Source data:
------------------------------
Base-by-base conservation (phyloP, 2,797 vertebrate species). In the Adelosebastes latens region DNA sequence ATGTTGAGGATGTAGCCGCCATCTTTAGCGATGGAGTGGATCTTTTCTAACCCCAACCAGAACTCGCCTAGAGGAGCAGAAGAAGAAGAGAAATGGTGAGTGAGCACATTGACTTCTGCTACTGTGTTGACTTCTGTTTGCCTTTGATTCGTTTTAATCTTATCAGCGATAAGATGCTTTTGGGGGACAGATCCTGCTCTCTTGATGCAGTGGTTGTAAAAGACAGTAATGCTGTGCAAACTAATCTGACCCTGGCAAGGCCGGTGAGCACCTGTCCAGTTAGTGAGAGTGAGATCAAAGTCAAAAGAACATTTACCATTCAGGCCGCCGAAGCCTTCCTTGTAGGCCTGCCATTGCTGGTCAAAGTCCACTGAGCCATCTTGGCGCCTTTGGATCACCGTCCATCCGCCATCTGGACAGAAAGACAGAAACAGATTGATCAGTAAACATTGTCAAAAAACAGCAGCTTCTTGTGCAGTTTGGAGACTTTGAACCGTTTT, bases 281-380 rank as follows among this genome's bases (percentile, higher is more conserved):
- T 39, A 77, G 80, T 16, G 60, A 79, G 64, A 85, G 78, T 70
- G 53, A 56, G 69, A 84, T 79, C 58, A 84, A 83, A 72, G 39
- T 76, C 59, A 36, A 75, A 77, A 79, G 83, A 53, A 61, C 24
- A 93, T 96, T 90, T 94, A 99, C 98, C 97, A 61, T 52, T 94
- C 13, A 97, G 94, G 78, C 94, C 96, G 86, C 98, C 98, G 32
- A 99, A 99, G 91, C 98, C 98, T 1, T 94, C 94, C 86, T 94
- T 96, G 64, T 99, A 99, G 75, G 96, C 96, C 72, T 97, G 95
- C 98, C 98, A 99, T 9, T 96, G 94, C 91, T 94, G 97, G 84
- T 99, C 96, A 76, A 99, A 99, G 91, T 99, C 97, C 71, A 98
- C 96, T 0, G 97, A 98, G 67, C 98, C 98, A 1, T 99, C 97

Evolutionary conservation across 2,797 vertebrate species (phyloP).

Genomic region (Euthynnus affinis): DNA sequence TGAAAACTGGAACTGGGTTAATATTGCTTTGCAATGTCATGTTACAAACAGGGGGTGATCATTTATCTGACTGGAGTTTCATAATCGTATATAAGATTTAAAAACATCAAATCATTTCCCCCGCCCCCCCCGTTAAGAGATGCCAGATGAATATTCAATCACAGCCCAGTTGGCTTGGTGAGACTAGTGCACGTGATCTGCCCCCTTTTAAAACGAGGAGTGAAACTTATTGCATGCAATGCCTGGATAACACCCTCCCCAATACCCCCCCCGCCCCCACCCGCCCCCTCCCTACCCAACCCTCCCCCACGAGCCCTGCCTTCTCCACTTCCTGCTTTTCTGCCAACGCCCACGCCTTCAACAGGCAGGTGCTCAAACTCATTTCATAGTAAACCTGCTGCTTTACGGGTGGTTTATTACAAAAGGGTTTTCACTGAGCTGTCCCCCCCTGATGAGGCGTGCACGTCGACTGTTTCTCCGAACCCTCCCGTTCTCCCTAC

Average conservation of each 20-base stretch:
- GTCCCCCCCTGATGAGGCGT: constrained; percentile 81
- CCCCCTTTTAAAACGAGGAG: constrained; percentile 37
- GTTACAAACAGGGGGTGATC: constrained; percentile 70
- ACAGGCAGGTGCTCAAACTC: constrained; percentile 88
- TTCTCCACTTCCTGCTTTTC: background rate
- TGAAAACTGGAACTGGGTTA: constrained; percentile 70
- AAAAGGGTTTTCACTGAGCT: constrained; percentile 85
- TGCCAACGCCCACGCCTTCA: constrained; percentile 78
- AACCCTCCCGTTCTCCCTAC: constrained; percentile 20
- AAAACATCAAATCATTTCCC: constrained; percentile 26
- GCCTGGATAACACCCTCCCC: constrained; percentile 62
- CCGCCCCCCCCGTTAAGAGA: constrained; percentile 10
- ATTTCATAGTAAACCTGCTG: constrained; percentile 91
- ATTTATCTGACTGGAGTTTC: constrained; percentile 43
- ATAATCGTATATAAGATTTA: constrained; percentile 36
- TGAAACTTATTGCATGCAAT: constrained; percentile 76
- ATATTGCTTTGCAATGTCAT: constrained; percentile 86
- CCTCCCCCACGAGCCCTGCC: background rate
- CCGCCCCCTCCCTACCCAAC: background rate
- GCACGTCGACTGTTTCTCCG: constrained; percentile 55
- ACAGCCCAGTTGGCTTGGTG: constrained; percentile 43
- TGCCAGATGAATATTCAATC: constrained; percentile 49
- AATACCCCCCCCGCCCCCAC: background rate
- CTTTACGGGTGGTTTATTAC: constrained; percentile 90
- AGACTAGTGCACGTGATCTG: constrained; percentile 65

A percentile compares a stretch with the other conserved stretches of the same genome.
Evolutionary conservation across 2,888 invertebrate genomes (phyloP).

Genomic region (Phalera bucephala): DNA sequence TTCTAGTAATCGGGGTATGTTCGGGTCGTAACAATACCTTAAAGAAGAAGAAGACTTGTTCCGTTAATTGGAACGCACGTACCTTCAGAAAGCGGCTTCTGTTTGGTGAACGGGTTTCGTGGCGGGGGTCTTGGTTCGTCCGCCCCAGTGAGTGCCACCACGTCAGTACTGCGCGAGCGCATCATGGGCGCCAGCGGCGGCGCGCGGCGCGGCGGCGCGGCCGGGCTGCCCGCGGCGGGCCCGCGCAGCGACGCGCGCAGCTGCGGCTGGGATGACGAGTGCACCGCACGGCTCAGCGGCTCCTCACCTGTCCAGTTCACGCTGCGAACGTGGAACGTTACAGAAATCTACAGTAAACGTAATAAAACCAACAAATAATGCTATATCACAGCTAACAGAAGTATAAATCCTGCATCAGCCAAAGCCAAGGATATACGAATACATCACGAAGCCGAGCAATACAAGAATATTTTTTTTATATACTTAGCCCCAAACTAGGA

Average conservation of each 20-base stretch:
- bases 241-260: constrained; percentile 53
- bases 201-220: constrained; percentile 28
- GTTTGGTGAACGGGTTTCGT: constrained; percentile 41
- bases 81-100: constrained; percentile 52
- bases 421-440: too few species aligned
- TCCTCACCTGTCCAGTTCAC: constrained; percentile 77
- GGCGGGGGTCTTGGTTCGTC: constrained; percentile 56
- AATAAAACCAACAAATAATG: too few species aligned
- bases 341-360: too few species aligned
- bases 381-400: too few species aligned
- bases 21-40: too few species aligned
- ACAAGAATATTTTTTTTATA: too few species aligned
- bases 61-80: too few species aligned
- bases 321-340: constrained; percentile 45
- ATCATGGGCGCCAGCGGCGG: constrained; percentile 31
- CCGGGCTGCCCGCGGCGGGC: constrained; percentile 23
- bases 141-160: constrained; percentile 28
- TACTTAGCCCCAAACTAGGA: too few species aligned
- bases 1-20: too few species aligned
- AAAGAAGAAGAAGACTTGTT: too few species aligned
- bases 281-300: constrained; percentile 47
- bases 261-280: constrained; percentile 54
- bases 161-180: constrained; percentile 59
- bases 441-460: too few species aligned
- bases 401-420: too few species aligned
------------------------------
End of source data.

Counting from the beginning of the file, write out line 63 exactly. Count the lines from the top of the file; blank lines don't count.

- AAAGAAGAAGAAGACTTGTT: too few species aligned